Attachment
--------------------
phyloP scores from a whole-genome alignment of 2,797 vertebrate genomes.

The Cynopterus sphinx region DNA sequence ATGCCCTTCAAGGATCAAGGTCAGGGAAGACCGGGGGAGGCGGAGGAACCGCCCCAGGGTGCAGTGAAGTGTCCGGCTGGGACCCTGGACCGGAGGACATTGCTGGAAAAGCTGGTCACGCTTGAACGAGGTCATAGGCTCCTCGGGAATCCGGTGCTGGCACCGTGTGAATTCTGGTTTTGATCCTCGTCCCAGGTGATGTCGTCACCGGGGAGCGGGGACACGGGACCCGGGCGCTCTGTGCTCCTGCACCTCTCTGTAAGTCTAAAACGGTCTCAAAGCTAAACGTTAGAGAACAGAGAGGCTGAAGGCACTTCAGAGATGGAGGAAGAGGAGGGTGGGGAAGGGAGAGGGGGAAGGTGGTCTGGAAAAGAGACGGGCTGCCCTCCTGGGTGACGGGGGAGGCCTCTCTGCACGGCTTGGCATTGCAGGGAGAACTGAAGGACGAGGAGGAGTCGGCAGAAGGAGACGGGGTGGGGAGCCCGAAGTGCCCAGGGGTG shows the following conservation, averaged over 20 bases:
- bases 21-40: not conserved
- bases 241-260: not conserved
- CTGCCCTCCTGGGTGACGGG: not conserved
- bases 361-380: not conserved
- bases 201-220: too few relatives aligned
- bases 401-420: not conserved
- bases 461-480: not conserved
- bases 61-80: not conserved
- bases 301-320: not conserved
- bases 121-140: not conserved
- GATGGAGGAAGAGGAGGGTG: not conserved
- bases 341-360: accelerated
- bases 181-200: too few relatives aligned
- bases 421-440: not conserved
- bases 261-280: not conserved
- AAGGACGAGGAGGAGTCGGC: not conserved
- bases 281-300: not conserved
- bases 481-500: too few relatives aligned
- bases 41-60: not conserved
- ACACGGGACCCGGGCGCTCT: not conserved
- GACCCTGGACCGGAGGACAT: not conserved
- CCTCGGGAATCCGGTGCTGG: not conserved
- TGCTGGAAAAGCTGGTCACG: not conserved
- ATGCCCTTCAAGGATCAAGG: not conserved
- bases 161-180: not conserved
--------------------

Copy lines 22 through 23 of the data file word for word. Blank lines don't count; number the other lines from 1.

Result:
- ACACGGGACCCGGGCGCTCT: not conserved
- GACCCTGGACCGGAGGACAT: not conserved